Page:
"Great idea opening a one-man show on International Women’s Day’ quipped a friendly fax to actor Peter Hosking on the eve of his opening of Jack Hibberd’s classic, A Stretch of the Imagination. The production is heartening proof that the mono-drama is alive and well - even if written in 1972. Hibberd’s irreverent, garrulous anti-hero Monk O’Neill (Hosking) is given a new lease on life on his 25th anniversary, which happens to fall on the opening night.

Hibberd’s script is a perfectly crafted, multi-faceted jewel. Monk’s dialogue blends Australian idiom with sophisticated language, literary and mythic references. He cites Homer ("I was dux of classics at Xavier"), Shakespeare, Proust and Baudelaire. In Paris, he "parked the Malvern Star against a flying buttress". In a pretentious Melbourne restaurant, the wine was "unspeakably Yan Yean". This is intelligent writing as we rarely see these days. Have we got anywhere in 25 years?

Hibberd never underestimates his audience’s intelligence, nor its ability to grasp a good allusion. He raises the stakes, prodding at boundaries of taste and style, pushing images to their limits, diving from irony and puns to bawdiness or a sight gag about prostate problems.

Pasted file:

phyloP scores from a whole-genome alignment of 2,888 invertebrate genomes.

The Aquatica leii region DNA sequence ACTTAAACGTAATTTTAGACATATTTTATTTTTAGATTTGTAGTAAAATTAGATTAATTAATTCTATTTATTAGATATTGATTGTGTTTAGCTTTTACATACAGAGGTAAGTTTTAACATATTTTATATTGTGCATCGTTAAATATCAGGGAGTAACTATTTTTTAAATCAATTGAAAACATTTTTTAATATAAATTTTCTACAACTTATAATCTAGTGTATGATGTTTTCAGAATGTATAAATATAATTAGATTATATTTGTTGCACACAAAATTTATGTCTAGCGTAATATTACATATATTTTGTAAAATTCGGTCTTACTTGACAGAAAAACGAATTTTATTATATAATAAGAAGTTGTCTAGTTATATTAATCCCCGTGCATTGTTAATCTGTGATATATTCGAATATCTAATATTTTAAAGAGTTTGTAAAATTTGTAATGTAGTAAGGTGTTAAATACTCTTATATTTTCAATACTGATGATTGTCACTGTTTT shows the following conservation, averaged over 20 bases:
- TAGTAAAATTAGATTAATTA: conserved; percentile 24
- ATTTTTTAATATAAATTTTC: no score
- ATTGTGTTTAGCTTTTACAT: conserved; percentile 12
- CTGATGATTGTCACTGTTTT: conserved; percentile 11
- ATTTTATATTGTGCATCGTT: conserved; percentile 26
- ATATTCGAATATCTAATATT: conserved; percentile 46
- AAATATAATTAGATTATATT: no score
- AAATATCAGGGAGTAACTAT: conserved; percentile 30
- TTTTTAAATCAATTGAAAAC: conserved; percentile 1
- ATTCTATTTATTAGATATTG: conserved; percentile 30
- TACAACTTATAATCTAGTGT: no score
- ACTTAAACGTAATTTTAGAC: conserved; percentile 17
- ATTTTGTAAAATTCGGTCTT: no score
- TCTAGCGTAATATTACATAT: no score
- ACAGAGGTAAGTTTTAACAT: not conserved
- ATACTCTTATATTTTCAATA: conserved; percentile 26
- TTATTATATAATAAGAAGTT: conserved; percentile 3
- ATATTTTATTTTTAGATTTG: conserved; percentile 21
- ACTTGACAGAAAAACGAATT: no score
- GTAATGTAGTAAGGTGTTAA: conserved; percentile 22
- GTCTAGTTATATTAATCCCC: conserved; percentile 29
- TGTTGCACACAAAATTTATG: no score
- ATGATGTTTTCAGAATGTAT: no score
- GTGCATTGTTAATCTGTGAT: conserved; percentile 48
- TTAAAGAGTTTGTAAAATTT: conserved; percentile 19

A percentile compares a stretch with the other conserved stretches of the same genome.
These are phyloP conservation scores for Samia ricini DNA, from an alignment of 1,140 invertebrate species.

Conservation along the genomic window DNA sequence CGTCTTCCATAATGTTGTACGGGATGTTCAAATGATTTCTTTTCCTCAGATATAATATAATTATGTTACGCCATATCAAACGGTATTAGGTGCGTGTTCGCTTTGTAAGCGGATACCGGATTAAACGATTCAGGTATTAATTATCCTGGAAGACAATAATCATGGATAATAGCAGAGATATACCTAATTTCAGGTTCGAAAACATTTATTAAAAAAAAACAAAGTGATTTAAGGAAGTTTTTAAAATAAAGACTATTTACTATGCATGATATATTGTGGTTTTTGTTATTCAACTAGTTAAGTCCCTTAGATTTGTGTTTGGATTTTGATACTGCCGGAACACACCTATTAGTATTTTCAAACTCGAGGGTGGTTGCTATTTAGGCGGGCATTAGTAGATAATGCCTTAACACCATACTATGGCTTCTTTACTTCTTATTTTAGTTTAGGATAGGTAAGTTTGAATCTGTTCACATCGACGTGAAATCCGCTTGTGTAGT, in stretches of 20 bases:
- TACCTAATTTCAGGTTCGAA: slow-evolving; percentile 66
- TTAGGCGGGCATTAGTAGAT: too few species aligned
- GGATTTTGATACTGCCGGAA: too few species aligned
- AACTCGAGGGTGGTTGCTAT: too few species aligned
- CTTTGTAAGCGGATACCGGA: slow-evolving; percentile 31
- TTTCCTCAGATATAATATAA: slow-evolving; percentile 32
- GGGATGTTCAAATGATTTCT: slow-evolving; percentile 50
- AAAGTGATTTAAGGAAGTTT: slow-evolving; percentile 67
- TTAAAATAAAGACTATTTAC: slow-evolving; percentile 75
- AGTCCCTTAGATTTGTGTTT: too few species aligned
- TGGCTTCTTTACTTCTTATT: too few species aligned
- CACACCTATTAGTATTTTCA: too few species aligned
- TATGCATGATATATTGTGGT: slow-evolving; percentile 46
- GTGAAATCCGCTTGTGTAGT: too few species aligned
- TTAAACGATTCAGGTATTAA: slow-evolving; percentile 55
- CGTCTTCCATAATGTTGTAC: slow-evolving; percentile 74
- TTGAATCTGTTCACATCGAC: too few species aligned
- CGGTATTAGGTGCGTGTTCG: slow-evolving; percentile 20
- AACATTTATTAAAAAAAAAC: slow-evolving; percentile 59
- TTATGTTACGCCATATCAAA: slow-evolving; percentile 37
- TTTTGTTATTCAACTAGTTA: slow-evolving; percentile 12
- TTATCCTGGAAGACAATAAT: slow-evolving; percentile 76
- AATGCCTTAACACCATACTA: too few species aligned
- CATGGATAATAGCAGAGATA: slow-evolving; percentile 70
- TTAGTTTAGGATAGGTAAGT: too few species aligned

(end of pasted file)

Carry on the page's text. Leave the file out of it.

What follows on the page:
Hosking’s impressive depiction of Monk is intensely physical, but manages to appear effortless. He looks fresh after a rigorous two hour performance contorting into Monk’s crippled person.

Greg Carroll’s swift and crisp direction utilises the cavernous Comedy Club room, moving Monk from stage to bar to audience. "We’ve put a bit of Dimboola into it." Carroll says.

The piece is supported by some effective music by Joe Dolce. It evokes the Texan desert colliding with the Australian outback.

The simple, portable paper panel which serves as a shadow screen, designed by Peter Corrigan for Monk’s "private" moments is perfect in its inspired simplicity.

Every international grand Prix guest should be press-ganged into seeing this impeccable example of Australian culture. This is what Melbourne is all about: the classical, the witty, the intellectual, the passionate and the gut-wrenchingly funny.

Reviewed by Kate Herbert

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